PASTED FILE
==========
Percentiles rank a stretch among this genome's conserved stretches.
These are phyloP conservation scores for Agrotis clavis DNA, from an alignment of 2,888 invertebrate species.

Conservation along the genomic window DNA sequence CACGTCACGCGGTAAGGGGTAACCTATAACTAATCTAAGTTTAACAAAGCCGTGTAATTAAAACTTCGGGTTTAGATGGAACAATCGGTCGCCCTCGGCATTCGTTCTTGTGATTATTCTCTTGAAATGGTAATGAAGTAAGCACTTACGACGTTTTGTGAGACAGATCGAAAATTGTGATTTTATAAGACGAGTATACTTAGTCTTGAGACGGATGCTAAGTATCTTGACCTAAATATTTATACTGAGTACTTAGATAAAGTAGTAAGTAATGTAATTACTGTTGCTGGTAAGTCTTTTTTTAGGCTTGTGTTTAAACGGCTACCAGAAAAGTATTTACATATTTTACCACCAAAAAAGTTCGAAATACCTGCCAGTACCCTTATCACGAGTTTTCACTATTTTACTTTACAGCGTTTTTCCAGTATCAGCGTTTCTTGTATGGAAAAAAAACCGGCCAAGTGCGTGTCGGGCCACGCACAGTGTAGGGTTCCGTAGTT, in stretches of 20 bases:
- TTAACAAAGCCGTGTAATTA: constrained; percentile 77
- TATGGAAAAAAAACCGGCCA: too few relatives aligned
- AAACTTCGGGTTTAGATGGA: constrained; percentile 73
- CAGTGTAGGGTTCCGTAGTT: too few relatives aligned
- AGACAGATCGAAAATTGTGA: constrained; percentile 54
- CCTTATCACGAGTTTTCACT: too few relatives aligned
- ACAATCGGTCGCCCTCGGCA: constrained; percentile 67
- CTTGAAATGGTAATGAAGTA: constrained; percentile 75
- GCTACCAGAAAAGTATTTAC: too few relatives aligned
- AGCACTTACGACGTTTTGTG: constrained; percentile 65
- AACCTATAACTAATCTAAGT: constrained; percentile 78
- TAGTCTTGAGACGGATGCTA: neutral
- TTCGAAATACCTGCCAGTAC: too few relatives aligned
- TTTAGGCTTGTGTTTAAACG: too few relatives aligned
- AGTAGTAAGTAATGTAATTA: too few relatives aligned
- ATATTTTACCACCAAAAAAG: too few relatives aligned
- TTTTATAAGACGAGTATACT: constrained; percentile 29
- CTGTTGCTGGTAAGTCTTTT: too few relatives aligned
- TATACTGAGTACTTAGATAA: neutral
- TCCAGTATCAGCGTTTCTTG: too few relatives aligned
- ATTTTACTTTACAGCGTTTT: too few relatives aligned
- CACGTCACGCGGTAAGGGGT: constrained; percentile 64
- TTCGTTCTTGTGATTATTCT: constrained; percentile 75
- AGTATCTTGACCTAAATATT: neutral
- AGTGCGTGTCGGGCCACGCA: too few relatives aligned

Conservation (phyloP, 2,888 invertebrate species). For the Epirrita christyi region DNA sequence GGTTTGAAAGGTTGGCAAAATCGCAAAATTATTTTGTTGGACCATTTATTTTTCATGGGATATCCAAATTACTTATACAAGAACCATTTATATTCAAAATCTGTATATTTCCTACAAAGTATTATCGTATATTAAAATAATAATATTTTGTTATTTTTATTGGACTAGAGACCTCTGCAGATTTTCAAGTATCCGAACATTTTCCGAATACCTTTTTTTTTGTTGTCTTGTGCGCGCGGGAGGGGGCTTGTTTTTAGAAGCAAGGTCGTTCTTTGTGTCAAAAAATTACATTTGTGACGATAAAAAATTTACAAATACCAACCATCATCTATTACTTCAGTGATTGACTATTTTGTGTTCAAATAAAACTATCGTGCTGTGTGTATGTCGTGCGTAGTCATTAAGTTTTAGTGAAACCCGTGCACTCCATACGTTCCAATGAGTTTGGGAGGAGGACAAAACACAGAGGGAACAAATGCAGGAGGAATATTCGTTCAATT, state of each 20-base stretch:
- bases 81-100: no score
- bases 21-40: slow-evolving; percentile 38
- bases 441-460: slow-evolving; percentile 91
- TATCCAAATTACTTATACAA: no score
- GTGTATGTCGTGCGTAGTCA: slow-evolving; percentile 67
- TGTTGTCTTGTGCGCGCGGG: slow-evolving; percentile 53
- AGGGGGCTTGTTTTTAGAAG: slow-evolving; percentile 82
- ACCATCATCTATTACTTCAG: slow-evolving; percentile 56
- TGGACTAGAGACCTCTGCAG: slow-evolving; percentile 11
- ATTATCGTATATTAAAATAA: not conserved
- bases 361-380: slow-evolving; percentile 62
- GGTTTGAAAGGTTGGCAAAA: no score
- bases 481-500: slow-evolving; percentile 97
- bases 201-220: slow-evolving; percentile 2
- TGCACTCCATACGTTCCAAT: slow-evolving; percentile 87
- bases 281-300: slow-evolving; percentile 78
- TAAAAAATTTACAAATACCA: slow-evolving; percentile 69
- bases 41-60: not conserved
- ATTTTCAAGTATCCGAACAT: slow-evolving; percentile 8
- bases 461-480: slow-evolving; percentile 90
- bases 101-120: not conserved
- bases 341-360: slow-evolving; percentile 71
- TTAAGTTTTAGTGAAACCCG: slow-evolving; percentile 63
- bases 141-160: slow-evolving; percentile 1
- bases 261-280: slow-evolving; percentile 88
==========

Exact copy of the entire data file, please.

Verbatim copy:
Percentiles rank a stretch among this genome's conserved stretches.
These are phyloP conservation scores for Agrotis clavis DNA, from an alignment of 2,888 invertebrate species.

Conservation along the genomic window DNA sequence CACGTCACGCGGTAAGGGGTAACCTATAACTAATCTAAGTTTAACAAAGCCGTGTAATTAAAACTTCGGGTTTAGATGGAACAATCGGTCGCCCTCGGCATTCGTTCTTGTGATTATTCTCTTGAAATGGTAATGAAGTAAGCACTTACGACGTTTTGTGAGACAGATCGAAAATTGTGATTTTATAAGACGAGTATACTTAGTCTTGAGACGGATGCTAAGTATCTTGACCTAAATATTTATACTGAGTACTTAGATAAAGTAGTAAGTAATGTAATTACTGTTGCTGGTAAGTCTTTTTTTAGGCTTGTGTTTAAACGGCTACCAGAAAAGTATTTACATATTTTACCACCAAAAAAGTTCGAAATACCTGCCAGTACCCTTATCACGAGTTTTCACTATTTTACTTTACAGCGTTTTTCCAGTATCAGCGTTTCTTGTATGGAAAAAAAACCGGCCAAGTGCGTGTCGGGCCACGCACAGTGTAGGGTTCCGTAGTT, in stretches of 20 bases:
- TTAACAAAGCCGTGTAATTA: constrained; percentile 77
- TATGGAAAAAAAACCGGCCA: too few relatives aligned
- AAACTTCGGGTTTAGATGGA: constrained; percentile 73
- CAGTGTAGGGTTCCGTAGTT: too few relatives aligned
- AGACAGATCGAAAATTGTGA: constrained; percentile 54
- CCTTATCACGAGTTTTCACT: too few relatives aligned
- ACAATCGGTCGCCCTCGGCA: constrained; percentile 67
- CTTGAAATGGTAATGAAGTA: constrained; percentile 75
- GCTACCAGAAAAGTATTTAC: too few relatives aligned
- AGCACTTACGACGTTTTGTG: constrained; percentile 65
- AACCTATAACTAATCTAAGT: constrained; percentile 78
- TAGTCTTGAGACGGATGCTA: neutral
- TTCGAAATACCTGCCAGTAC: too few relatives aligned
- TTTAGGCTTGTGTTTAAACG: too few relatives aligned
- AGTAGTAAGTAATGTAATTA: too few relatives aligned
- ATATTTTACCACCAAAAAAG: too few relatives aligned
- TTTTATAAGACGAGTATACT: constrained; percentile 29
- CTGTTGCTGGTAAGTCTTTT: too few relatives aligned
- TATACTGAGTACTTAGATAA: neutral
- TCCAGTATCAGCGTTTCTTG: too few relatives aligned
- ATTTTACTTTACAGCGTTTT: too few relatives aligned
- CACGTCACGCGGTAAGGGGT: constrained; percentile 64
- TTCGTTCTTGTGATTATTCT: constrained; percentile 75
- AGTATCTTGACCTAAATATT: neutral
- AGTGCGTGTCGGGCCACGCA: too few relatives aligned

Conservation (phyloP, 2,888 invertebrate species). For the Epirrita christyi region DNA sequence GGTTTGAAAGGTTGGCAAAATCGCAAAATTATTTTGTTGGACCATTTATTTTTCATGGGATATCCAAATTACTTATACAAGAACCATTTATATTCAAAATCTGTATATTTCCTACAAAGTATTATCGTATATTAAAATAATAATATTTTGTTATTTTTATTGGACTAGAGACCTCTGCAGATTTTCAAGTATCCGAACATTTTCCGAATACCTTTTTTTTTGTTGTCTTGTGCGCGCGGGAGGGGGCTTGTTTTTAGAAGCAAGGTCGTTCTTTGTGTCAAAAAATTACATTTGTGACGATAAAAAATTTACAAATACCAACCATCATCTATTACTTCAGTGATTGACTATTTTGTGTTCAAATAAAACTATCGTGCTGTGTGTATGTCGTGCGTAGTCATTAAGTTTTAGTGAAACCCGTGCACTCCATACGTTCCAATGAGTTTGGGAGGAGGACAAAACACAGAGGGAACAAATGCAGGAGGAATATTCGTTCAATT, state of each 20-base stretch:
- bases 81-100: no score
- bases 21-40: slow-evolving; percentile 38
- bases 441-460: slow-evolving; percentile 91
- TATCCAAATTACTTATACAA: no score
- GTGTATGTCGTGCGTAGTCA: slow-evolving; percentile 67
- TGTTGTCTTGTGCGCGCGGG: slow-evolving; percentile 53
- AGGGGGCTTGTTTTTAGAAG: slow-evolving; percentile 82
- ACCATCATCTATTACTTCAG: slow-evolving; percentile 56
- TGGACTAGAGACCTCTGCAG: slow-evolving; percentile 11
- ATTATCGTATATTAAAATAA: not conserved
- bases 361-380: slow-evolving; percentile 62
- GGTTTGAAAGGTTGGCAAAA: no score
- bases 481-500: slow-evolving; percentile 97
- bases 201-220: slow-evolving; percentile 2
- TGCACTCCATACGTTCCAAT: slow-evolving; percentile 87
- bases 281-300: slow-evolving; percentile 78
- TAAAAAATTTACAAATACCA: slow-evolving; percentile 69
- bases 41-60: not conserved
- ATTTTCAAGTATCCGAACAT: slow-evolving; percentile 8
- bases 461-480: slow-evolving; percentile 90
- bases 101-120: not conserved
- bases 341-360: slow-evolving; percentile 71
- TTAAGTTTTAGTGAAACCCG: slow-evolving; percentile 63
- bases 141-160: slow-evolving; percentile 1
- bases 261-280: slow-evolving; percentile 88